And, thinking about missing persons and missing children who fail to be reunited with their families again, leaving no answers or clues of what happened.  Whole families, communities, neighborhoods, and towns are left to go on with somber, broken, bleeding hearts. We're all changed. Those persons not heard from again deserve a moment of silence for being stolen away.

I could go on, but still, you can't make sense out of nonsense.

In our National day of Prayer, do you remember and pray for these young souls and the families dealing daily with their loss? Let's respect all the lives senselessly ended or missing each year. What do you say? 

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Wednesday, January 5, 2011

Fire Fire Fire

It's always tragic to hear of a home destroyed by fire. Especially terrible in the Winter and awfully terrible around Christmas time.  A fire is something you never can prepare for or even ever expect to will happen to you.   I've never personally known anyone have their home destroyed by fire, until last week.  I can't imagine being in bed and being suddenly awaken with commotion and smell smoke and have to think fast, get out safely in your pajamas, with your loved ones in the dead of night knowing the danger of smoke and or fire flaring. And quickly, consider if there's time to salvage some precious items. Your adrenaline is pumping. Of course lives are what's important.  Things are just things, and can be replaced. Lives can't. A fire can change your life. You'll never forget it.

House fire

Photo credit: Schick from

In 1999 the building I had my practice in caught on fire one night.  I was there just  a couple hours before I got a call at home that the building was on fire.  Other businesses were in the building. My suite didn't sustain fire damage, but the smoke from the fire traveled through the building vents and every surface had black cooked on soot that wouldn't rub off. It was all black and the smell never left and made my eyes water when we were later allowed to enter the premises. It was strange to see firefighters working at containing the huge flames coming from the building I worked in. It must be so much worse seeing flames coming from the place you live with all your clothes and personal belonging being burned up.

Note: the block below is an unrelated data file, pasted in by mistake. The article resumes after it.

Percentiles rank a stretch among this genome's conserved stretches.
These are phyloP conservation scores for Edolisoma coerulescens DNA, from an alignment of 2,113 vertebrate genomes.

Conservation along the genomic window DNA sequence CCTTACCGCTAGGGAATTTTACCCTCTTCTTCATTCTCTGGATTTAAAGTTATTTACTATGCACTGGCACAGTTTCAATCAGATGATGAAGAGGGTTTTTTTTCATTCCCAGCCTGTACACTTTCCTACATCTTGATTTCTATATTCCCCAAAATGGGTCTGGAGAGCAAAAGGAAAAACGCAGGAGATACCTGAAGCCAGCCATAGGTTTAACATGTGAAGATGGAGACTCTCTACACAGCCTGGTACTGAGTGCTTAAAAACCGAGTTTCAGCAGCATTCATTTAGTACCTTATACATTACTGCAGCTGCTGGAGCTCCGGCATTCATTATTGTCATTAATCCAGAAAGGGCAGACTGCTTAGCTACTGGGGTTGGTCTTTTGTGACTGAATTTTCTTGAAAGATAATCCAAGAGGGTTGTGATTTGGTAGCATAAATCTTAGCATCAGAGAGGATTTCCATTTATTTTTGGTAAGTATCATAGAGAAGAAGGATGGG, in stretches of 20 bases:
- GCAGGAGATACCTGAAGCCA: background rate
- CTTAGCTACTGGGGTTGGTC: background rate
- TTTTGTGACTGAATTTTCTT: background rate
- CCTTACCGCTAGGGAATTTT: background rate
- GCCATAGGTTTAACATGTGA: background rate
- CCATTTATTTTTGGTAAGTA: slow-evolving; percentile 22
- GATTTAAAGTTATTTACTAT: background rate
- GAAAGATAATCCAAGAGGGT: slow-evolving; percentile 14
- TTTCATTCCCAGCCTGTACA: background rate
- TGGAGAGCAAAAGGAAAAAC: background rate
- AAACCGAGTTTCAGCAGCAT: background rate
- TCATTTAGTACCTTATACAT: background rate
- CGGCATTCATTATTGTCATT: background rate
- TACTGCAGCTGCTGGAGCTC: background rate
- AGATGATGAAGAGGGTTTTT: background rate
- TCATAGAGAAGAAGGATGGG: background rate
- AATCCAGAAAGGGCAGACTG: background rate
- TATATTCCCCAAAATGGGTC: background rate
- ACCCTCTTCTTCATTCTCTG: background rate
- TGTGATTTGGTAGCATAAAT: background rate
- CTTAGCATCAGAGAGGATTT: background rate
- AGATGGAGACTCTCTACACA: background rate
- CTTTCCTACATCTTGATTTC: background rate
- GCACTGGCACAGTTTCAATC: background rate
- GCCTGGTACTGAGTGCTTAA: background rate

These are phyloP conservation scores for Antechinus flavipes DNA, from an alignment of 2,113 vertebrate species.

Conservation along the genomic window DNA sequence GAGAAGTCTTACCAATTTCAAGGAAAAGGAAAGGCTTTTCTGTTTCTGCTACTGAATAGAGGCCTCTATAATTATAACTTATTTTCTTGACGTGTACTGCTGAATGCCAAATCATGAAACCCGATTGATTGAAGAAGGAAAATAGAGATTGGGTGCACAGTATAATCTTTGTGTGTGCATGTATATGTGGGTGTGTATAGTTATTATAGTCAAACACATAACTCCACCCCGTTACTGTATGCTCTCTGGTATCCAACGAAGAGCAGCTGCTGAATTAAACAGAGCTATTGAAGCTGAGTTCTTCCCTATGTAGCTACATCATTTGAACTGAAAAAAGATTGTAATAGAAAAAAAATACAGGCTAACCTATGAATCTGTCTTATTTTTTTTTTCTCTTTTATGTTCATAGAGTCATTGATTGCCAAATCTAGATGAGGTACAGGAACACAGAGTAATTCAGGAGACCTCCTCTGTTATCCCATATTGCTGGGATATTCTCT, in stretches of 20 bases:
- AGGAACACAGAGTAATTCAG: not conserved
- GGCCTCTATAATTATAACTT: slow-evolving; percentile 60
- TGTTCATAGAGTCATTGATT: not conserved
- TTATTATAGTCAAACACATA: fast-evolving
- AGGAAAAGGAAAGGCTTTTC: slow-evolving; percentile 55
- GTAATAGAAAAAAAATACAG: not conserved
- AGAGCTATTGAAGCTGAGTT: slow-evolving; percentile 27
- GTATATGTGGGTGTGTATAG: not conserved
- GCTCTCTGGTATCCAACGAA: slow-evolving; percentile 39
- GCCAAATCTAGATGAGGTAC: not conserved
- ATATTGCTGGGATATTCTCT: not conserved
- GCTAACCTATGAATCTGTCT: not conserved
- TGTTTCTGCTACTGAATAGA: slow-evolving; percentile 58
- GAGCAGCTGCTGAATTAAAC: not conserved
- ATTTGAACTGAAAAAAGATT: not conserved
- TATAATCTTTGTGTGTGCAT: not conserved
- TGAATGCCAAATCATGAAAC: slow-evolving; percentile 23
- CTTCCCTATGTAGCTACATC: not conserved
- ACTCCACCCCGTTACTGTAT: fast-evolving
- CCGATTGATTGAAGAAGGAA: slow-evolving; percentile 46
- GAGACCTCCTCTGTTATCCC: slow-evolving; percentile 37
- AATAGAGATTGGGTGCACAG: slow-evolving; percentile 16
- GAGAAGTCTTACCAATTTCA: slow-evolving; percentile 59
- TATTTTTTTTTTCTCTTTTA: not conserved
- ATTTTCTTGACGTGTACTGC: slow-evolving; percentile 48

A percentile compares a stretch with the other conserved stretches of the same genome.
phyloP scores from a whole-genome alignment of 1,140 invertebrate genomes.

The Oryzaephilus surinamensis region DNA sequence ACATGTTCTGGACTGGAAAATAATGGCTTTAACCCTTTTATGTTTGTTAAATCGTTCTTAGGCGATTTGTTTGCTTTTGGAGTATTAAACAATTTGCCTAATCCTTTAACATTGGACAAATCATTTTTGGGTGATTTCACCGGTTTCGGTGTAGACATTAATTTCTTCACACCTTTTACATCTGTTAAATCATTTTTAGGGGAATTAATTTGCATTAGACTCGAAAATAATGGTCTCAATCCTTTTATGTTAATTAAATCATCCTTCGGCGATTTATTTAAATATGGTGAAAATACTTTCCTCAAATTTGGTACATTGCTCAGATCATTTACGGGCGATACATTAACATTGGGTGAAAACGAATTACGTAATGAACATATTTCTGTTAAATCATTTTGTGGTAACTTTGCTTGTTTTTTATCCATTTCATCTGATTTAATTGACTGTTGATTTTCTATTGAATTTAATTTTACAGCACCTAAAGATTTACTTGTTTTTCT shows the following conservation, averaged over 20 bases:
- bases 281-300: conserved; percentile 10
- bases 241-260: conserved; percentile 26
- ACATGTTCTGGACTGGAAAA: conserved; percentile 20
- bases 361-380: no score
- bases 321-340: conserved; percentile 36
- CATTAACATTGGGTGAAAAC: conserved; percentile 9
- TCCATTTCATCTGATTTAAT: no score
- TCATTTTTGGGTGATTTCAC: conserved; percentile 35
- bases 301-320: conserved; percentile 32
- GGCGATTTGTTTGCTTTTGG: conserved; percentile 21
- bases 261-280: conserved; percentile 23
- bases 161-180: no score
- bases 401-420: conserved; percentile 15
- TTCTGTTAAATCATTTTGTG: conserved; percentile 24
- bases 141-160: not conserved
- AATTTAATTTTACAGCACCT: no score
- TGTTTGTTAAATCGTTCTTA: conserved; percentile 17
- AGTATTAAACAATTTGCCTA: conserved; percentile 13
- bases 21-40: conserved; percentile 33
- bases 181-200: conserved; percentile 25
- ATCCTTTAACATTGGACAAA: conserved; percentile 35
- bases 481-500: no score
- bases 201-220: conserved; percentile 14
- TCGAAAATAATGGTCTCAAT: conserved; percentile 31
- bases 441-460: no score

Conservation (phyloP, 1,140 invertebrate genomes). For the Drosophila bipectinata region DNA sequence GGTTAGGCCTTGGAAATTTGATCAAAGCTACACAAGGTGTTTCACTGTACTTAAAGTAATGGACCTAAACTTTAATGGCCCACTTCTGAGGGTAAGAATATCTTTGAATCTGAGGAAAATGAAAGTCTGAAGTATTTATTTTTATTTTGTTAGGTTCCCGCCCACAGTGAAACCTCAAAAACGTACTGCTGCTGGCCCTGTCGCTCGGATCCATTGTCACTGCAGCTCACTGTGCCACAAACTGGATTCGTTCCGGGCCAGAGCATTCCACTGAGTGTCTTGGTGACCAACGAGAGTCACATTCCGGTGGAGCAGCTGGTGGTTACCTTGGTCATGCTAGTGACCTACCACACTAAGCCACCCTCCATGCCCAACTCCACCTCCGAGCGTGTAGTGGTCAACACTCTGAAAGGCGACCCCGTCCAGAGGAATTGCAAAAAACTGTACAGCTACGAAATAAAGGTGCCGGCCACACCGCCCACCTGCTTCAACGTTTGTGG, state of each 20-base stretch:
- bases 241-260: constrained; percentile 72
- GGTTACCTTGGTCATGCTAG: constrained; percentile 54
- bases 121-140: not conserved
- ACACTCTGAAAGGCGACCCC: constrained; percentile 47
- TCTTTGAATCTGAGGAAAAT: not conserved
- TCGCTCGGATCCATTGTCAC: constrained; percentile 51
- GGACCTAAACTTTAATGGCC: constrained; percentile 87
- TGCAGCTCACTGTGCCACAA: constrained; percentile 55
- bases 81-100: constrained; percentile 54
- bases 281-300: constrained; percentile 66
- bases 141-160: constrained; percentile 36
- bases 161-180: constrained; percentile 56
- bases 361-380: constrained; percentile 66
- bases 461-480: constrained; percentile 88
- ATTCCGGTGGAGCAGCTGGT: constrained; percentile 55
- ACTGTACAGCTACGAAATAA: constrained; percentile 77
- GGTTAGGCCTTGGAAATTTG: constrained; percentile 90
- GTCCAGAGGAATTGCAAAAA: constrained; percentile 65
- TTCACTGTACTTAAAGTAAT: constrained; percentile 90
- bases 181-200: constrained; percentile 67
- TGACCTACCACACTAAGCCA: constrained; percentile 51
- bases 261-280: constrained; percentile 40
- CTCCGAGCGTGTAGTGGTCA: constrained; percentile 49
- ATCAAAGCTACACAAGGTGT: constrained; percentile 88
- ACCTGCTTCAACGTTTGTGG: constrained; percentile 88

I had another incident with fire, but it was an outside fire. Flames got away from some wood I was burning outside. It happened so fast and the wind took the grass fire away from the reach of the water hose. Wind can carry flames so fast, spreading and fanning the flames quickly. I ran inside to call 911, then back out to hook up other water hoses to see what I could do until help arrived. Adrenaline was flowing in me. I was tired, but kept going until help arrived. In the end, I learned an important lesson. Wet down the grass first around any wood I burn outside and make sure I have plenty of hose length right at hand.  Fire is nothing to play with. It can get out of hand very fast even if you've burned outside many times before. The wind can make it unpredictable, so just think of everything and be well prepared is what I learned from that scary experience. Fortunately, the only thing I lost was my green lawn for a while and the grove of small pine trees regrew after being burned to a crisp.

Had a neighbor not happen to notice smoke coming from my coworkers home and awakened them so they could all get out in time,  I dare think that family could have perished of smoke inhalation in their sleep.  All their belongings can be replaced. They have each other, friends, church family and most important of all, their Lord.  I wonder what lessons they will learn from their fire?  God protected them that night.

Update: My co-worker has returned to work. He and his family are in another house and when I mentioned that I was happy to hear that no one was hurt, his immediate reply was, "God is good."